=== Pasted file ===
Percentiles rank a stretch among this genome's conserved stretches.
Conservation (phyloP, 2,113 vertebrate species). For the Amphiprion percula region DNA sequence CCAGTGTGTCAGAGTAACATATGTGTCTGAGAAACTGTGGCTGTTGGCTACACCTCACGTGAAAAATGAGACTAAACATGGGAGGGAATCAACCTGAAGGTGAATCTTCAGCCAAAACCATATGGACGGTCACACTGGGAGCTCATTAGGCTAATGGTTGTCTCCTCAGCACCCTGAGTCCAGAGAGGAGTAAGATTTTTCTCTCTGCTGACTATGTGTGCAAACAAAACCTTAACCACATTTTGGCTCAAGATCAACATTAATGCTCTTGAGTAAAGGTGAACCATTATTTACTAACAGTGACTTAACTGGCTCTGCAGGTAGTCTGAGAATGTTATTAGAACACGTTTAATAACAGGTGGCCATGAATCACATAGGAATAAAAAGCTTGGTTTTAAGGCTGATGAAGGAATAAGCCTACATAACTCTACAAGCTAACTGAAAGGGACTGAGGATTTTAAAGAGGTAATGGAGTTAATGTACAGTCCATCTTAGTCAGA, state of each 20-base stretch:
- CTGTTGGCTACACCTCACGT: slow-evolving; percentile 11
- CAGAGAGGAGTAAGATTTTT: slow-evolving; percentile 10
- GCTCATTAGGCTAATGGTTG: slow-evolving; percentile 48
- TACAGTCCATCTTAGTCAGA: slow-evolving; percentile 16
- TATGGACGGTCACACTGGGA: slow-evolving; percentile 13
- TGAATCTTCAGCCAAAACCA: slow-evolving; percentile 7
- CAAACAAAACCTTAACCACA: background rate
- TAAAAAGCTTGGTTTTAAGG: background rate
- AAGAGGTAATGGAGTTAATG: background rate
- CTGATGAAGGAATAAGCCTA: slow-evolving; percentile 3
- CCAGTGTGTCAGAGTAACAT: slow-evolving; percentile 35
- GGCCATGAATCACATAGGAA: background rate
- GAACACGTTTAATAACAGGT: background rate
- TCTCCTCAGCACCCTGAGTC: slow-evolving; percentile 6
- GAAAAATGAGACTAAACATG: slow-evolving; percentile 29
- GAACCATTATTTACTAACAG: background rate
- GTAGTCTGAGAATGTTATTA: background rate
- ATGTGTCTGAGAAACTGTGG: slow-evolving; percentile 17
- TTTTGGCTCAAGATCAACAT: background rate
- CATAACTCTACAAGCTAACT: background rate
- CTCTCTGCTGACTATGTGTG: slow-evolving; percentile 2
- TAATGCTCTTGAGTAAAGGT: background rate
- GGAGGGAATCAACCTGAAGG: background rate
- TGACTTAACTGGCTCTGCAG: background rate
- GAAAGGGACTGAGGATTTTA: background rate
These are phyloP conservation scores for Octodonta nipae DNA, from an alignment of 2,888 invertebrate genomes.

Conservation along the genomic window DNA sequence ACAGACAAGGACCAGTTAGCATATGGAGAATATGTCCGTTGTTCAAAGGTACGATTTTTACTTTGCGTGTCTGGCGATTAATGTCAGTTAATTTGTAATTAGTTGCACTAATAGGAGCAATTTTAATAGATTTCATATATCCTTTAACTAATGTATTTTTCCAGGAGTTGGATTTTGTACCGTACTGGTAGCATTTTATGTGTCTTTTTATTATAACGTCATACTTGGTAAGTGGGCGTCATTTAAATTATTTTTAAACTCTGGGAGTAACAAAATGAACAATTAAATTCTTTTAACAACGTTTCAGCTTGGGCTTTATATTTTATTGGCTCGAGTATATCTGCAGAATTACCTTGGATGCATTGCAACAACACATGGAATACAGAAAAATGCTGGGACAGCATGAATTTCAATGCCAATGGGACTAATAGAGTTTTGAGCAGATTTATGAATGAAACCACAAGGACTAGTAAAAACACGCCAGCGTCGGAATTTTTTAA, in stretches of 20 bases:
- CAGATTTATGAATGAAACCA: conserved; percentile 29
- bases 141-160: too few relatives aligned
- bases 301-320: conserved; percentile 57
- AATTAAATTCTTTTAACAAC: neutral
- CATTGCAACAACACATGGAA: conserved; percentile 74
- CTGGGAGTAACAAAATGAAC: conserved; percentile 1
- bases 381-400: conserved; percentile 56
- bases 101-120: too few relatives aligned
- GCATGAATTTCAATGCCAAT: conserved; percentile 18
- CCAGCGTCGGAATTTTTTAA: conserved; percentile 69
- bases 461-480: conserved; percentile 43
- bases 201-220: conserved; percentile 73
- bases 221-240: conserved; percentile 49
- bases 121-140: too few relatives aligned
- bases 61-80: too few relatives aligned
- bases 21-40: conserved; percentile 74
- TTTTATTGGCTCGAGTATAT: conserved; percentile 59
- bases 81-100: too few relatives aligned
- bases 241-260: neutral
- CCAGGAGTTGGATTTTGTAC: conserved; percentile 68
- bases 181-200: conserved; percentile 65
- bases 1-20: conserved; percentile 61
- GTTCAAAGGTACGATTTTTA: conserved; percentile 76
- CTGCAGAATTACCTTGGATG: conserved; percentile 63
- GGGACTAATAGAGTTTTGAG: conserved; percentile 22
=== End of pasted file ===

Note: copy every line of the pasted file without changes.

Percentiles rank a stretch among this genome's conserved stretches.
Conservation (phyloP, 2,113 vertebrate species). For the Amphiprion percula region DNA sequence CCAGTGTGTCAGAGTAACATATGTGTCTGAGAAACTGTGGCTGTTGGCTACACCTCACGTGAAAAATGAGACTAAACATGGGAGGGAATCAACCTGAAGGTGAATCTTCAGCCAAAACCATATGGACGGTCACACTGGGAGCTCATTAGGCTAATGGTTGTCTCCTCAGCACCCTGAGTCCAGAGAGGAGTAAGATTTTTCTCTCTGCTGACTATGTGTGCAAACAAAACCTTAACCACATTTTGGCTCAAGATCAACATTAATGCTCTTGAGTAAAGGTGAACCATTATTTACTAACAGTGACTTAACTGGCTCTGCAGGTAGTCTGAGAATGTTATTAGAACACGTTTAATAACAGGTGGCCATGAATCACATAGGAATAAAAAGCTTGGTTTTAAGGCTGATGAAGGAATAAGCCTACATAACTCTACAAGCTAACTGAAAGGGACTGAGGATTTTAAAGAGGTAATGGAGTTAATGTACAGTCCATCTTAGTCAGA, state of each 20-base stretch:
- CTGTTGGCTACACCTCACGT: slow-evolving; percentile 11
- CAGAGAGGAGTAAGATTTTT: slow-evolving; percentile 10
- GCTCATTAGGCTAATGGTTG: slow-evolving; percentile 48
- TACAGTCCATCTTAGTCAGA: slow-evolving; percentile 16
- TATGGACGGTCACACTGGGA: slow-evolving; percentile 13
- TGAATCTTCAGCCAAAACCA: slow-evolving; percentile 7
- CAAACAAAACCTTAACCACA: background rate
- TAAAAAGCTTGGTTTTAAGG: background rate
- AAGAGGTAATGGAGTTAATG: background rate
- CTGATGAAGGAATAAGCCTA: slow-evolving; percentile 3
- CCAGTGTGTCAGAGTAACAT: slow-evolving; percentile 35
- GGCCATGAATCACATAGGAA: background rate
- GAACACGTTTAATAACAGGT: background rate
- TCTCCTCAGCACCCTGAGTC: slow-evolving; percentile 6
- GAAAAATGAGACTAAACATG: slow-evolving; percentile 29
- GAACCATTATTTACTAACAG: background rate
- GTAGTCTGAGAATGTTATTA: background rate
- ATGTGTCTGAGAAACTGTGG: slow-evolving; percentile 17
- TTTTGGCTCAAGATCAACAT: background rate
- CATAACTCTACAAGCTAACT: background rate
- CTCTCTGCTGACTATGTGTG: slow-evolving; percentile 2
- TAATGCTCTTGAGTAAAGGT: background rate
- GGAGGGAATCAACCTGAAGG: background rate
- TGACTTAACTGGCTCTGCAG: background rate
- GAAAGGGACTGAGGATTTTA: background rate
These are phyloP conservation scores for Octodonta nipae DNA, from an alignment of 2,888 invertebrate genomes.

Conservation along the genomic window DNA sequence ACAGACAAGGACCAGTTAGCATATGGAGAATATGTCCGTTGTTCAAAGGTACGATTTTTACTTTGCGTGTCTGGCGATTAATGTCAGTTAATTTGTAATTAGTTGCACTAATAGGAGCAATTTTAATAGATTTCATATATCCTTTAACTAATGTATTTTTCCAGGAGTTGGATTTTGTACCGTACTGGTAGCATTTTATGTGTCTTTTTATTATAACGTCATACTTGGTAAGTGGGCGTCATTTAAATTATTTTTAAACTCTGGGAGTAACAAAATGAACAATTAAATTCTTTTAACAACGTTTCAGCTTGGGCTTTATATTTTATTGGCTCGAGTATATCTGCAGAATTACCTTGGATGCATTGCAACAACACATGGAATACAGAAAAATGCTGGGACAGCATGAATTTCAATGCCAATGGGACTAATAGAGTTTTGAGCAGATTTATGAATGAAACCACAAGGACTAGTAAAAACACGCCAGCGTCGGAATTTTTTAA, in stretches of 20 bases:
- CAGATTTATGAATGAAACCA: conserved; percentile 29
- bases 141-160: too few relatives aligned
- bases 301-320: conserved; percentile 57
- AATTAAATTCTTTTAACAAC: neutral
- CATTGCAACAACACATGGAA: conserved; percentile 74
- CTGGGAGTAACAAAATGAAC: conserved; percentile 1
- bases 381-400: conserved; percentile 56
- bases 101-120: too few relatives aligned
- GCATGAATTTCAATGCCAAT: conserved; percentile 18
- CCAGCGTCGGAATTTTTTAA: conserved; percentile 69
- bases 461-480: conserved; percentile 43
- bases 201-220: conserved; percentile 73
- bases 221-240: conserved; percentile 49
- bases 121-140: too few relatives aligned
- bases 61-80: too few relatives aligned
- bases 21-40: conserved; percentile 74
- TTTTATTGGCTCGAGTATAT: conserved; percentile 59
- bases 81-100: too few relatives aligned
- bases 241-260: neutral
- CCAGGAGTTGGATTTTGTAC: conserved; percentile 68
- bases 181-200: conserved; percentile 65
- bases 1-20: conserved; percentile 61
- GTTCAAAGGTACGATTTTTA: conserved; percentile 76
- CTGCAGAATTACCTTGGATG: conserved; percentile 63
- GGGACTAATAGAGTTTTGAG: conserved; percentile 22